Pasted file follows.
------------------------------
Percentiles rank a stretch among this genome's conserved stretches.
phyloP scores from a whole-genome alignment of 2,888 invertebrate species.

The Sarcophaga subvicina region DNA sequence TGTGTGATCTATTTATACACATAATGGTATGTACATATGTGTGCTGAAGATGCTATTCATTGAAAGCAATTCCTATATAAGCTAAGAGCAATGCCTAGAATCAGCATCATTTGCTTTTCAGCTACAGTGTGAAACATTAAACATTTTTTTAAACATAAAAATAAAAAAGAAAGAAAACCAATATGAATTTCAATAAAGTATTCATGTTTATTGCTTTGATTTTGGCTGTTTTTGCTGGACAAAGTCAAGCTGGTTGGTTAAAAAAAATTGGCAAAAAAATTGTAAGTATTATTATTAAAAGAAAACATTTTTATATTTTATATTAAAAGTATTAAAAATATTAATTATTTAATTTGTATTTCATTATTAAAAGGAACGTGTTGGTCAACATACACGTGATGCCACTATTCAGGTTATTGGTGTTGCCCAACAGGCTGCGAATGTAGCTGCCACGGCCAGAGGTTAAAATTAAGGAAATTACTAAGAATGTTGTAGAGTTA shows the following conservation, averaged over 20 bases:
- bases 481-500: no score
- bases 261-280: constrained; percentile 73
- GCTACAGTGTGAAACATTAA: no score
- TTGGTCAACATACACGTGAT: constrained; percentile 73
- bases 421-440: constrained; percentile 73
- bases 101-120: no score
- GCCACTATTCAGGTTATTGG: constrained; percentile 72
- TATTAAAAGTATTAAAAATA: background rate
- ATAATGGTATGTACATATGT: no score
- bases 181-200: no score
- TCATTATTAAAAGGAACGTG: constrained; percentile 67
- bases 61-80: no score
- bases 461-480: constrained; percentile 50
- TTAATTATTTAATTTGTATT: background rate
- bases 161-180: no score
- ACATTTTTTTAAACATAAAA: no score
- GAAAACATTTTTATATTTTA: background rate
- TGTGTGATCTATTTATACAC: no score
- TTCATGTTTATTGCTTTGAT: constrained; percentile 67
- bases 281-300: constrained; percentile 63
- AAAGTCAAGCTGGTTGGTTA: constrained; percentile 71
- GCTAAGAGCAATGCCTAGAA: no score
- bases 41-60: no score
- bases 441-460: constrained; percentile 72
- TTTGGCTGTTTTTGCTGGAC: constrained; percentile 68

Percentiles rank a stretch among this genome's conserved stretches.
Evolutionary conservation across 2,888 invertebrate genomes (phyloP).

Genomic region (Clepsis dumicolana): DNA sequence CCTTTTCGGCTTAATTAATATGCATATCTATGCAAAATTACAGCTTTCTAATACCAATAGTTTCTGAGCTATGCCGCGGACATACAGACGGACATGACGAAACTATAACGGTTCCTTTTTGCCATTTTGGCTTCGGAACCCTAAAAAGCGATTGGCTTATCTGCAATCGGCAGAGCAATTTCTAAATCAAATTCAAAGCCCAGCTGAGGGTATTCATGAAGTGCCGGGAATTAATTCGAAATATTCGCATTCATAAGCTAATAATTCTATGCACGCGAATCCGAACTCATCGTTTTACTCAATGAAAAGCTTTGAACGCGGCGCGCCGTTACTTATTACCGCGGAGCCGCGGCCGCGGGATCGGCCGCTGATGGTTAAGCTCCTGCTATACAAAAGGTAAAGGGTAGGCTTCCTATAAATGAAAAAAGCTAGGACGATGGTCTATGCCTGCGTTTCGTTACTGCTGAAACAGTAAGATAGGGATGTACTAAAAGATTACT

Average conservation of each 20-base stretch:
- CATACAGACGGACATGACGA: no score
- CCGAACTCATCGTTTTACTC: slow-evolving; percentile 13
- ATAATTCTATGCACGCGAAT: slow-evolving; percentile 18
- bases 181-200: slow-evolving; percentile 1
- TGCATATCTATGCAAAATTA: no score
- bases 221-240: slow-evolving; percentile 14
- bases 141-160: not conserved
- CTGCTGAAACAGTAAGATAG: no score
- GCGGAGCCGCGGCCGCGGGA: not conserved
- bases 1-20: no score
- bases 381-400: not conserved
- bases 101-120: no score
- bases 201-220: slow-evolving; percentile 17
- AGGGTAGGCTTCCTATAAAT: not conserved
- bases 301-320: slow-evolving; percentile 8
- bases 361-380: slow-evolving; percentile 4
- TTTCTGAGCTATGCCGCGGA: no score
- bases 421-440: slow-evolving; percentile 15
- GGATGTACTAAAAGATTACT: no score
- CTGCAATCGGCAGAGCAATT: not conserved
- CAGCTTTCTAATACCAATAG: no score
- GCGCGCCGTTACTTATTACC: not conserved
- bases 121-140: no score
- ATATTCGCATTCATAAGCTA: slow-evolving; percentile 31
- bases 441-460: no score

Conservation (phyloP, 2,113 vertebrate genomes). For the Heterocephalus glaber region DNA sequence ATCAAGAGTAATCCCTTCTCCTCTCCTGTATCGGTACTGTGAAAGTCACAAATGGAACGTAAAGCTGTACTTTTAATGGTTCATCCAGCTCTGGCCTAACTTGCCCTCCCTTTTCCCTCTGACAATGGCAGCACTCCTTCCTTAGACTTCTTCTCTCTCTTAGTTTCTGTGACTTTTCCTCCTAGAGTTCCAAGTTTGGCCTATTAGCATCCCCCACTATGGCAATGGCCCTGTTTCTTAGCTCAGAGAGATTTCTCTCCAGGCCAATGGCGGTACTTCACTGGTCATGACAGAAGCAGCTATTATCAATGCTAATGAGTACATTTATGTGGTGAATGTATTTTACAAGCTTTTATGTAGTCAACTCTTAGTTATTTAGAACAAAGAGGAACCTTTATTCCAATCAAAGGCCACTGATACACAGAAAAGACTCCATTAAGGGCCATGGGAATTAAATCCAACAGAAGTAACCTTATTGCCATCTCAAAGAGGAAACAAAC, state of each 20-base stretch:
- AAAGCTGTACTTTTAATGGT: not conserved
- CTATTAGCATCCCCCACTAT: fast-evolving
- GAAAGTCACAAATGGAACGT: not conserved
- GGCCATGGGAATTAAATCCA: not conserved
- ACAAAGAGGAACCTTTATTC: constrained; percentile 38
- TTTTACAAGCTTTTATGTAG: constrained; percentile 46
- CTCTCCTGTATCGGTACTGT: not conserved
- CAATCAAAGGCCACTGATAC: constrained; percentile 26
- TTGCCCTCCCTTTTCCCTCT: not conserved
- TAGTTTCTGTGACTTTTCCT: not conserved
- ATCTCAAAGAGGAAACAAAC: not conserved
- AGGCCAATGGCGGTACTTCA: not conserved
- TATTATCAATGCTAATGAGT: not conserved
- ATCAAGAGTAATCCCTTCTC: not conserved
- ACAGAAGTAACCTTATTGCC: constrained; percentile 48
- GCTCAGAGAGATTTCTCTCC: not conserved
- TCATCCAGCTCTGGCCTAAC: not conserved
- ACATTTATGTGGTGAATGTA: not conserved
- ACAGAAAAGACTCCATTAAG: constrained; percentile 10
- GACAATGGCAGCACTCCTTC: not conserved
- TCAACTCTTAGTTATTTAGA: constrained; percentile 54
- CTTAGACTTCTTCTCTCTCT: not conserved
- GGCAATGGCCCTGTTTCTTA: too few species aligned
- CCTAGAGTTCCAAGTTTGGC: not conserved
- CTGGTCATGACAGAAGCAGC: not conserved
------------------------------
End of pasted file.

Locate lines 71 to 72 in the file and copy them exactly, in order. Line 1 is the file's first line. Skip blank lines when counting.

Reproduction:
- TATTATCAATGCTAATGAGT: not conserved
- ATCAAGAGTAATCCCTTCTC: not conserved